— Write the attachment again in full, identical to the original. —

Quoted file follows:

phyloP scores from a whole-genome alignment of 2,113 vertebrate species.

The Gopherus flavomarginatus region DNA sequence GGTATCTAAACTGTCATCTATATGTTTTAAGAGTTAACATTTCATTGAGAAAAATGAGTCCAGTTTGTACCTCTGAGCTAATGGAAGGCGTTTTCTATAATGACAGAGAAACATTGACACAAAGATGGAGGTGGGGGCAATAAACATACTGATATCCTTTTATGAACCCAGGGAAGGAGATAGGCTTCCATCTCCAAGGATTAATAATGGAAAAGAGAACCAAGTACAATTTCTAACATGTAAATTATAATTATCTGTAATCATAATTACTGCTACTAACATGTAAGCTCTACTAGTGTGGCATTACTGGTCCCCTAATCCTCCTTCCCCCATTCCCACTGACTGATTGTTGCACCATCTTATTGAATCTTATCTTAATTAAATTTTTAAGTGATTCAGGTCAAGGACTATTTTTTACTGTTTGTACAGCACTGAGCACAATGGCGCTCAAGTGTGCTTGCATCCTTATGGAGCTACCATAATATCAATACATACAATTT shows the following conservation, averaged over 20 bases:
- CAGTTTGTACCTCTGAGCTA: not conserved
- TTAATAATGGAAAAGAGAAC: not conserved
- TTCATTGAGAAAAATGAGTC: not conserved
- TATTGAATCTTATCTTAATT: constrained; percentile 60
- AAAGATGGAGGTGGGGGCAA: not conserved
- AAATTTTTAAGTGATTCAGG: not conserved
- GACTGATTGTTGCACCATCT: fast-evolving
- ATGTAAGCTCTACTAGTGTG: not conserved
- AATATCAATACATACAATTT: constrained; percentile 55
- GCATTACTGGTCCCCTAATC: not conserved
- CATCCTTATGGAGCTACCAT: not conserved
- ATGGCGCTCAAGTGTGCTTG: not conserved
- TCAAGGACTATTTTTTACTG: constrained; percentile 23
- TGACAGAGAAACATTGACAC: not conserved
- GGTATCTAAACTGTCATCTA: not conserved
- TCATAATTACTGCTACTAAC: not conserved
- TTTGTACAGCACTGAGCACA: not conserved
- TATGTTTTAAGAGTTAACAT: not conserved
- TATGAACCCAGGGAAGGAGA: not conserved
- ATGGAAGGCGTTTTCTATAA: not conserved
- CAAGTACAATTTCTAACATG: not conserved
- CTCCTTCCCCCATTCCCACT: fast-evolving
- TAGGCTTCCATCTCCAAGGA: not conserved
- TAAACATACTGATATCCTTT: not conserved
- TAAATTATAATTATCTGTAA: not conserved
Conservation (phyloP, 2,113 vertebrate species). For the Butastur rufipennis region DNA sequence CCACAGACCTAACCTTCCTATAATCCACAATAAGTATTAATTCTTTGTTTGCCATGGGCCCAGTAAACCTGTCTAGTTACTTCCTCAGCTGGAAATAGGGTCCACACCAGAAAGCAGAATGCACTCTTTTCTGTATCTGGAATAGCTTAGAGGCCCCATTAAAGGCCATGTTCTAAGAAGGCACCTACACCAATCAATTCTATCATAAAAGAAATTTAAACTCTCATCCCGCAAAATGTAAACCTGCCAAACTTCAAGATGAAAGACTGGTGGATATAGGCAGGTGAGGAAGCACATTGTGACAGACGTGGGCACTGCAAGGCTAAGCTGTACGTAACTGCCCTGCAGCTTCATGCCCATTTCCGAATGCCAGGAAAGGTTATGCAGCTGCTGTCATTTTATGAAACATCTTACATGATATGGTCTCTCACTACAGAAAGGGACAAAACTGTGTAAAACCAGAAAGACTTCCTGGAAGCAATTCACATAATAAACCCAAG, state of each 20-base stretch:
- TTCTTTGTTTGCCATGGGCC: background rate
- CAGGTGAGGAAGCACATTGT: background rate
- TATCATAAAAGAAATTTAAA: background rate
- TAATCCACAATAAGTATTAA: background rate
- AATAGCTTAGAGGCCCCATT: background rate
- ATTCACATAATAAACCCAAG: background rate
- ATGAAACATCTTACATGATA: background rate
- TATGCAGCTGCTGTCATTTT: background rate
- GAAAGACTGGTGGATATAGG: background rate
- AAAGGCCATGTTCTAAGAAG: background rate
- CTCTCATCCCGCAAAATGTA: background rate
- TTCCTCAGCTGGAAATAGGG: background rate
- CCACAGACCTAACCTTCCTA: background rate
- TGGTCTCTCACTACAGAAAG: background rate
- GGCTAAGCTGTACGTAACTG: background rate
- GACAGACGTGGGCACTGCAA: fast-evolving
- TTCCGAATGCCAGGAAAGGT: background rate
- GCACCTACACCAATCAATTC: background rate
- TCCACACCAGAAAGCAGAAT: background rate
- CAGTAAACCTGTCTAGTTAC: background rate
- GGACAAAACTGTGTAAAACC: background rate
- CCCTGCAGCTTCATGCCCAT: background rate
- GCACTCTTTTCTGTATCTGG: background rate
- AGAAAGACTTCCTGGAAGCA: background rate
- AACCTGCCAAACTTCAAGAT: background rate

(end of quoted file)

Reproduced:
phyloP scores from a whole-genome alignment of 2,113 vertebrate species.

The Gopherus flavomarginatus region DNA sequence GGTATCTAAACTGTCATCTATATGTTTTAAGAGTTAACATTTCATTGAGAAAAATGAGTCCAGTTTGTACCTCTGAGCTAATGGAAGGCGTTTTCTATAATGACAGAGAAACATTGACACAAAGATGGAGGTGGGGGCAATAAACATACTGATATCCTTTTATGAACCCAGGGAAGGAGATAGGCTTCCATCTCCAAGGATTAATAATGGAAAAGAGAACCAAGTACAATTTCTAACATGTAAATTATAATTATCTGTAATCATAATTACTGCTACTAACATGTAAGCTCTACTAGTGTGGCATTACTGGTCCCCTAATCCTCCTTCCCCCATTCCCACTGACTGATTGTTGCACCATCTTATTGAATCTTATCTTAATTAAATTTTTAAGTGATTCAGGTCAAGGACTATTTTTTACTGTTTGTACAGCACTGAGCACAATGGCGCTCAAGTGTGCTTGCATCCTTATGGAGCTACCATAATATCAATACATACAATTT shows the following conservation, averaged over 20 bases:
- CAGTTTGTACCTCTGAGCTA: not conserved
- TTAATAATGGAAAAGAGAAC: not conserved
- TTCATTGAGAAAAATGAGTC: not conserved
- TATTGAATCTTATCTTAATT: constrained; percentile 60
- AAAGATGGAGGTGGGGGCAA: not conserved
- AAATTTTTAAGTGATTCAGG: not conserved
- GACTGATTGTTGCACCATCT: fast-evolving
- ATGTAAGCTCTACTAGTGTG: not conserved
- AATATCAATACATACAATTT: constrained; percentile 55
- GCATTACTGGTCCCCTAATC: not conserved
- CATCCTTATGGAGCTACCAT: not conserved
- ATGGCGCTCAAGTGTGCTTG: not conserved
- TCAAGGACTATTTTTTACTG: constrained; percentile 23
- TGACAGAGAAACATTGACAC: not conserved
- GGTATCTAAACTGTCATCTA: not conserved
- TCATAATTACTGCTACTAAC: not conserved
- TTTGTACAGCACTGAGCACA: not conserved
- TATGTTTTAAGAGTTAACAT: not conserved
- TATGAACCCAGGGAAGGAGA: not conserved
- ATGGAAGGCGTTTTCTATAA: not conserved
- CAAGTACAATTTCTAACATG: not conserved
- CTCCTTCCCCCATTCCCACT: fast-evolving
- TAGGCTTCCATCTCCAAGGA: not conserved
- TAAACATACTGATATCCTTT: not conserved
- TAAATTATAATTATCTGTAA: not conserved
Conservation (phyloP, 2,113 vertebrate species). For the Butastur rufipennis region DNA sequence CCACAGACCTAACCTTCCTATAATCCACAATAAGTATTAATTCTTTGTTTGCCATGGGCCCAGTAAACCTGTCTAGTTACTTCCTCAGCTGGAAATAGGGTCCACACCAGAAAGCAGAATGCACTCTTTTCTGTATCTGGAATAGCTTAGAGGCCCCATTAAAGGCCATGTTCTAAGAAGGCACCTACACCAATCAATTCTATCATAAAAGAAATTTAAACTCTCATCCCGCAAAATGTAAACCTGCCAAACTTCAAGATGAAAGACTGGTGGATATAGGCAGGTGAGGAAGCACATTGTGACAGACGTGGGCACTGCAAGGCTAAGCTGTACGTAACTGCCCTGCAGCTTCATGCCCATTTCCGAATGCCAGGAAAGGTTATGCAGCTGCTGTCATTTTATGAAACATCTTACATGATATGGTCTCTCACTACAGAAAGGGACAAAACTGTGTAAAACCAGAAAGACTTCCTGGAAGCAATTCACATAATAAACCCAAG, state of each 20-base stretch:
- TTCTTTGTTTGCCATGGGCC: background rate
- CAGGTGAGGAAGCACATTGT: background rate
- TATCATAAAAGAAATTTAAA: background rate
- TAATCCACAATAAGTATTAA: background rate
- AATAGCTTAGAGGCCCCATT: background rate
- ATTCACATAATAAACCCAAG: background rate
- ATGAAACATCTTACATGATA: background rate
- TATGCAGCTGCTGTCATTTT: background rate
- GAAAGACTGGTGGATATAGG: background rate
- AAAGGCCATGTTCTAAGAAG: background rate
- CTCTCATCCCGCAAAATGTA: background rate
- TTCCTCAGCTGGAAATAGGG: background rate
- CCACAGACCTAACCTTCCTA: background rate
- TGGTCTCTCACTACAGAAAG: background rate
- GGCTAAGCTGTACGTAACTG: background rate
- GACAGACGTGGGCACTGCAA: fast-evolving
- TTCCGAATGCCAGGAAAGGT: background rate
- GCACCTACACCAATCAATTC: background rate
- TCCACACCAGAAAGCAGAAT: background rate
- CAGTAAACCTGTCTAGTTAC: background rate
- GGACAAAACTGTGTAAAACC: background rate
- CCCTGCAGCTTCATGCCCAT: background rate
- GCACTCTTTTCTGTATCTGG: background rate
- AGAAAGACTTCCTGGAAGCA: background rate
- AACCTGCCAAACTTCAAGAT: background rate